At Quality Egg of New England, the wire cages were stacked three rows high, typically with four to six birds per cage.
The cages were each about 16 inches wide and long and 20 inches deep.
All of the chickens were debeaked and many had developed neuromas – painful tumors on the remaining parts of their beaks caused by the debeaking process.
A hen was stuck under her front cage wall. I pushed her gently, but she was wedged between wires and wouldn’t move. I pointed this out to a worker, who grabbed her by a leg and tried to yank her free forcefully. The hen cried out, flapped her wings and was briefly caught at her cage door before he yanked on the leg again and pulled her out. He then swung her around once by the neck and dropped her on the ground, nudging her with his foot to try to kick her into the manure pit below her cage. She reemerged on the floor, flapping her wings and thrashing. He casually kicked her one more time to send her into the pit.
This morning I saw about half a dozen live birds in a manure pit.
I discovered two decomposed hens in cages today. One was dried and only a piece of her ripped off in my hand when I tried to lift the carcass out of the cage.
I found several dead hens in cages, as well as a chicken skull. One of the dead hens had a prolapsed uterus. I also found a live hen partially hanging out from under her cage. I picked her up and set her on the floor, where she fell over, unable to stand. A worker walked by, picked her up, and threw her from about six feet away into the nearest trash can.
I found dead hens in cages, whose bodies had been trampled flat by cagemates.
I found two hens with prolapsed uteruses. One prolapse appeared to have just developed, while the other was advanced, with organs spilling through the hen’s vent.
I found seven hens with their wings and heads caught in the wire of their cages. One hen’s wing had been torn and the skin had grown back around the wire.
I discovered a dead hen whose neck had been impaled by cage wire. When I tried to free her, a piece of her skin tore off in a strip, still stuck to the wire.
I saw a hen lying in a pile of liquid feces in the pit. She was completely immobile and her face was submerged in the manure.
Two trash cans were overflowing with dead hens. Each had a live hen among them. One of the hens was mostly buried under dead hens. Both were visibly breathing and the one lying under dead hens made an audible call.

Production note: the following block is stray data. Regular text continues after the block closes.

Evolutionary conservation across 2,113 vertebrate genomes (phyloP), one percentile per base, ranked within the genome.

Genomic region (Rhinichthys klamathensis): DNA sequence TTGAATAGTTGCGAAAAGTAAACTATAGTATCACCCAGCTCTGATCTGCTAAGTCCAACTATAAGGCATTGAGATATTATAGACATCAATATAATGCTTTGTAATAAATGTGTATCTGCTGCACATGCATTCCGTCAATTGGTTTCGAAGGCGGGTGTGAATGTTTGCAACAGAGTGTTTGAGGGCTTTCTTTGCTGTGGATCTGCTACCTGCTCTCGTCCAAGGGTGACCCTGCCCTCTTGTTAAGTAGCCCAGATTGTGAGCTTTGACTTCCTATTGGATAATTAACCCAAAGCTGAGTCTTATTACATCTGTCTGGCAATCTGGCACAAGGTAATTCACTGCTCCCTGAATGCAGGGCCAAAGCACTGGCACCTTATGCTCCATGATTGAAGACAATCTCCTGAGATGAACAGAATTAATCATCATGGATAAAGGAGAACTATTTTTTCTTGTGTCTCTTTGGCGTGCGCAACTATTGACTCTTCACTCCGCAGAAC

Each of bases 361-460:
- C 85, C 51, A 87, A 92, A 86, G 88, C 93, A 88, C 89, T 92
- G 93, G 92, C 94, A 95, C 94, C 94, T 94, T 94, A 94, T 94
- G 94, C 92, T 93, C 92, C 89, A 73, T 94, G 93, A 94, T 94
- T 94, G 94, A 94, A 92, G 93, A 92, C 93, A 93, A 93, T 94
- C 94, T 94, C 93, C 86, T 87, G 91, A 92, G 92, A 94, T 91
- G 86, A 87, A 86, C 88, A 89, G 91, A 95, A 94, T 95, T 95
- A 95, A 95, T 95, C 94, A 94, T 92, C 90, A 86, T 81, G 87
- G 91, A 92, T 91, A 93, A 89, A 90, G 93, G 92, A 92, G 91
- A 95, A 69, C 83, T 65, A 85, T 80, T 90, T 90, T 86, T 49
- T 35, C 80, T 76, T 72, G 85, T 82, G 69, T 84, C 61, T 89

I discovered that one of the live hens I had found in trash cans yesterday was still in the trash can breathing and moving her head.
I found over a dozen dead hens in cages. One of the dead hens did not appear to have been dead long and there was a thick yellow discharge running from her vent.
I found a chicken lying at the front of her cage without moving. I picked her up and a thick, milky liquid began to ooze from her mouth. I set her on the ground and she lay motionless with her eyes closed, breathing in gasps.
I saw that a trash can had a live hen kicking her legs under several dead hens.
I witnessed a worker throwing dead birds out of a trash can into the back of his work truck. I said, “Sometimes there’s live birds in there.” He replied, “Don’t matter. Leave it there.”
I found a hen whose leg was stretched out and immobile in the cage. She didn’t move as I freed her, and her right leg did not bend as I gently set her on the floor.
I saw a pile of about 30 dead hens on the floor next to a trash can that was filled to the brim with dead hens. I saw movement from the bodies of four hens in the pile.
I observed the truck used to collect dead hens with one hen twitching on its rear gate.
A hen's head and wing were trapped under the cage’s front wall. One of her legs was stretched out and would not move or bend. She had a gash on her right side, leaving the skin split open and mostly yellow inside. A gash on her left side was red from fresh blood with a layer of dust partially covering the wound.
Another live hen, also trapped under her cage’s front wall, had the side of her face on a moving egg belt. I saw that the side of her face, including her eye, was encrusted in what appeared to be egg yolk and dust.
In a cage of five hens, one hen’s head was stuck under the cage’s front wall up to the base of her torso. Her eyes were closed and she was gasping. When I got her unstuck and lifted her, she began going into spasms.
I saw a live hen in a trash can, head up, eyes open, and vocalizing under several dead hens.
I found a live hen on top of a pile of dead hens in a trash can. She flapped her left wing and clucked. Several hours later I saw a worker throwing hens from the trash can into his truck. I walked by to verify that the hen I had found was still alive in the trash can, which she was. The worker then tipped over the trash can and dumped all of the hens into his truck.
I found a live hen partially under a dead hen. I lifted the dead hen off of the live one and saw her spread her wings.
I found a single live hen immobile but breathing at the bottom a trash can. A few hours later the hen was amongst several dead hens.
I watched a worker throw five dead hens and then a live one into a trash can, the live hen screeching and flapping as she was thrown.
One cage had a broken water nipple. In the cage were four dead hens piled on top of each other, covered in a thick layer of dust.
I saw a hen hung by her leg on a piece of cage wire. One of the workers hangs dead birds in this manner to keep them off of the floor and out of his way. This hen was breathing.
I found a hen in a cage, her stomach and legs facing up and her legs kicking slowly.
A live hen that I had seen in a trash can with dead hens two days ago was still alive in the trash can. I found three additional live hens in a trash can full of dead hens. One had a limp crest, discolored blue.